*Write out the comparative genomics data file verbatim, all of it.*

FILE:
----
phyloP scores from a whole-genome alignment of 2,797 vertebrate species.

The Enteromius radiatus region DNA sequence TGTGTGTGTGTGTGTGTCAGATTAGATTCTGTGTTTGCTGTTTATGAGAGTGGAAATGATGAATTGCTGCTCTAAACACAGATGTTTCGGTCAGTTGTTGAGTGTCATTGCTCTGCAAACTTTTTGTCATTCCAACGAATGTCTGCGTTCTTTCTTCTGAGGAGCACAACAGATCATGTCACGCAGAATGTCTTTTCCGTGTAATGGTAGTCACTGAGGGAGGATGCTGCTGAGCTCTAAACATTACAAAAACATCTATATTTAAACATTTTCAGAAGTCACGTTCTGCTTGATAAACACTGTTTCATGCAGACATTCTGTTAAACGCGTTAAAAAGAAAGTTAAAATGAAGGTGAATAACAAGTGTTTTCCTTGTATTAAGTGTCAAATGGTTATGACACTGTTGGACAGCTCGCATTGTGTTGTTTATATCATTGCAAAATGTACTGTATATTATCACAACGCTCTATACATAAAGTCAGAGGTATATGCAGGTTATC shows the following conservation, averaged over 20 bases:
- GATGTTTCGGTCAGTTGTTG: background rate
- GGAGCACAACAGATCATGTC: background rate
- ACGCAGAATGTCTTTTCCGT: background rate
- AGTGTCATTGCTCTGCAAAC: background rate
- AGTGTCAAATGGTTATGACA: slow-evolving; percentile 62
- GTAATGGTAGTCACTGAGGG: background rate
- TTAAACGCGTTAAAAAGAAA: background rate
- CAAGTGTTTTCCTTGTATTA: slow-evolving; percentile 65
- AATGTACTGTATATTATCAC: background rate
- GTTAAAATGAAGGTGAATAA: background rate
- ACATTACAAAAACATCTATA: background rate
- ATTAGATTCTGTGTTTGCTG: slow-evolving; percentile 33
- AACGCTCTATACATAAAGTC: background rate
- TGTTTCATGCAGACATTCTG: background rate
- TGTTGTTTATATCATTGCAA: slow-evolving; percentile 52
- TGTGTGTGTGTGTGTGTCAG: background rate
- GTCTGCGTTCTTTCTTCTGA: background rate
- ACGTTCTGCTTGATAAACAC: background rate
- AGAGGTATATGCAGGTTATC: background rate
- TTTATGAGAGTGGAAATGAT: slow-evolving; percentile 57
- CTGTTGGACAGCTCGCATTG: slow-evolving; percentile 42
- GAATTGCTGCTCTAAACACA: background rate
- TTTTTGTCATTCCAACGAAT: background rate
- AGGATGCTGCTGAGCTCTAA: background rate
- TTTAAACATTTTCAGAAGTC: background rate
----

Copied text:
phyloP scores from a whole-genome alignment of 2,797 vertebrate species.

The Enteromius radiatus region DNA sequence TGTGTGTGTGTGTGTGTCAGATTAGATTCTGTGTTTGCTGTTTATGAGAGTGGAAATGATGAATTGCTGCTCTAAACACAGATGTTTCGGTCAGTTGTTGAGTGTCATTGCTCTGCAAACTTTTTGTCATTCCAACGAATGTCTGCGTTCTTTCTTCTGAGGAGCACAACAGATCATGTCACGCAGAATGTCTTTTCCGTGTAATGGTAGTCACTGAGGGAGGATGCTGCTGAGCTCTAAACATTACAAAAACATCTATATTTAAACATTTTCAGAAGTCACGTTCTGCTTGATAAACACTGTTTCATGCAGACATTCTGTTAAACGCGTTAAAAAGAAAGTTAAAATGAAGGTGAATAACAAGTGTTTTCCTTGTATTAAGTGTCAAATGGTTATGACACTGTTGGACAGCTCGCATTGTGTTGTTTATATCATTGCAAAATGTACTGTATATTATCACAACGCTCTATACATAAAGTCAGAGGTATATGCAGGTTATC shows the following conservation, averaged over 20 bases:
- GATGTTTCGGTCAGTTGTTG: background rate
- GGAGCACAACAGATCATGTC: background rate
- ACGCAGAATGTCTTTTCCGT: background rate
- AGTGTCATTGCTCTGCAAAC: background rate
- AGTGTCAAATGGTTATGACA: slow-evolving; percentile 62
- GTAATGGTAGTCACTGAGGG: background rate
- TTAAACGCGTTAAAAAGAAA: background rate
- CAAGTGTTTTCCTTGTATTA: slow-evolving; percentile 65
- AATGTACTGTATATTATCAC: background rate
- GTTAAAATGAAGGTGAATAA: background rate
- ACATTACAAAAACATCTATA: background rate
- ATTAGATTCTGTGTTTGCTG: slow-evolving; percentile 33
- AACGCTCTATACATAAAGTC: background rate
- TGTTTCATGCAGACATTCTG: background rate
- TGTTGTTTATATCATTGCAA: slow-evolving; percentile 52
- TGTGTGTGTGTGTGTGTCAG: background rate
- GTCTGCGTTCTTTCTTCTGA: background rate
- ACGTTCTGCTTGATAAACAC: background rate
- AGAGGTATATGCAGGTTATC: background rate
- TTTATGAGAGTGGAAATGAT: slow-evolving; percentile 57
- CTGTTGGACAGCTCGCATTG: slow-evolving; percentile 42
- GAATTGCTGCTCTAAACACA: background rate
- TTTTTGTCATTCCAACGAAT: background rate
- AGGATGCTGCTGAGCTCTAA: background rate
- TTTAAACATTTTCAGAAGTC: background rate